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Attorney Misconduct

Attorney Misconduct (Program)

Judy Gutman, La Trobe University School of Law (Australia); Paula Baron, La Trobe University (Australia); Mark Thomas, Queensland University of Technology (Australia) (Moderator); and Susan Fortney, Texas A&M University (US)

Attorney Misconduct 

Judy Gutman and Paula Baron: Telling Tales out of Court? Judges and their Obligation to Report Lawyer Misconduct

This paper is concerned with the judicial power of the courts to discipline lawyers. The regulation governing lawyers in Australia is similar to that of other jurisdictions. The discipline of lawyers who do not meet the professional standards is aimed both at the administration of justice and the protection of clients and the public. However, the schemes rely on complaints being lodged against suspect lawyers. In the main, these complaints are lodged by clients, and some are made by other solicitors and regulators.

Judges also have the power to discipline lawyers, but this power is under-utilized. Judges have an inherent power to control the processes over which they have jurisdiction. This includes the power to discipline lawyers as they operate within that jurisdiction. Yet, as the case law shows, the predominant tools used by judges to control lawyer misconduct are statute based, such as costs orders and other penalties under the Civil Liability Acts. As has been reported by the Australian Law Reform Commission, however, the frequency of judicial reporting of lawyer misconduct is rare. The literature from other jurisdictions suggests that this issue is not confined to Australia.

This paper will draw upon the literature from both the US and Australia relating to lawyer misconduct in court to argue that judges should take seriously their supervisory powers over lawyers. Our central claim is that, that in addition to making costs orders and applying other penalties available to them through statute, judges should report lawyer misconduct to the appropriate regulators for disciplinary purposes. We suggest that disciplinary orders would be more effective to deal with what are actually ethical breaches. Such orders can affect the reputation of the lawyer and, in turn, their future earning capacity in terms of employment or future client demand. Their likely deterrent effect is thus higher. And, of course, there is symbolic value in judges taking action to uphold ethical standards.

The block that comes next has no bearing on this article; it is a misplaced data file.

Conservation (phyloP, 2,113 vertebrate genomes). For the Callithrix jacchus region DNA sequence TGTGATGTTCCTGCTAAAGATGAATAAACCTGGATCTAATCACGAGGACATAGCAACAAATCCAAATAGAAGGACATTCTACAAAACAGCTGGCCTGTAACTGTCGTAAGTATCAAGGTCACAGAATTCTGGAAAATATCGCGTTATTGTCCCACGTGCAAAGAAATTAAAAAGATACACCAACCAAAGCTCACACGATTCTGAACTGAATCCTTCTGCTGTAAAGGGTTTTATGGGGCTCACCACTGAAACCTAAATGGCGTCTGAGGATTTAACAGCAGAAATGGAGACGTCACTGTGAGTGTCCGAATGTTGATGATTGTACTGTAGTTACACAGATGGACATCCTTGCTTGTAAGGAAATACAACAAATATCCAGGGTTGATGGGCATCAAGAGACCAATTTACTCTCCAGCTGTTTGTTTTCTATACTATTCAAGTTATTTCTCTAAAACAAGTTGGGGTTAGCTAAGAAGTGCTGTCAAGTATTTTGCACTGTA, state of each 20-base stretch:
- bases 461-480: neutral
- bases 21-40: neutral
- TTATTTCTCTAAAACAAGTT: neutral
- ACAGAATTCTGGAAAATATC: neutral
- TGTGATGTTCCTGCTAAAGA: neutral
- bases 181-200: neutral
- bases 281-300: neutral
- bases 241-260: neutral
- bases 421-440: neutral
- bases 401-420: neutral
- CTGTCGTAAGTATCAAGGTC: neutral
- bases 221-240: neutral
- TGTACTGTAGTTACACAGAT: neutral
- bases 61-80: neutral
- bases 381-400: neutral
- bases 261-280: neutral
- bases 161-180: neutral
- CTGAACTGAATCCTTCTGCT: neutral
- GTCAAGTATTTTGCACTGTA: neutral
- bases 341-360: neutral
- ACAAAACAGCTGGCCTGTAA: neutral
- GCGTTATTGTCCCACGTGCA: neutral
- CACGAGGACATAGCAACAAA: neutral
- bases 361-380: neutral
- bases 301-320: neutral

This paper will identify the behaviors that are likely to attract a finding of misconduct (including breaches of the rules of Professional Conduct); analyze some recent cases where it has been acknowledged that lawyers have been guilty of misconduct and yet no complaint was made to the regulators; and recommend that judges ought to be more proactive in using their judicial power to support the aims of the legislation governing lawyers.

Mark Thomas: The Client Laid … (Bare): The Sexual Relationships of Lawyers in Australia and Beyond

'Dream case. Isn't it? High profile. Splashy. Big closing. Get the not guilty. Have sex with the client. It's all there.' Denny Crane:  Boston Legal 

Australia remains one of the few jurisdictions which lacks an express proscription against sexual relationships between lawyers and their clients.   The leading Australian decision is now over forty years old, and despite the recent drafting and implementation of a uniform code of conduct for solicitors in all States, the regulatory regime remains silent on sexual relationships with clients. 

This paper compares the development of regulatory proscriptions on lawyer-client  relationships across a range of jurisdictions, comparing these with the normative values embedded in the codes applying to health professionals.  

In doing so, it posits that the Australian regulatory framework has been – and remains – dominated by a discourse of the body, and retains a concept of consent which militates against regulation. 

Conventionally, the disinclination to regulate lawyer-client relationships has been illustrated by distinguishing such relationships from those of medical professionals. The more liberal approach taken to lawyer-client lies in the difference in the physical aspects of the relationships:  medical practitioners routinely require their patients to undress, and routinely touch patients in the course of diagnosis.  The implausibility of a discourse of a body, however, is illustrated by the preponderance of medical disciplinary proceedings against psychiatrists and psychologists. 

The normative frameworks which prohibit sexual relationships in other professional contexts have abandoned physical intimacy as the rationale for proscription, turning rather to concepts of power and vulnerability – bolstered by recognition of the contributing phenomena of transference and counter-transference. Under this framework, the distinction between legal and medical professionals is largely eliminated. 

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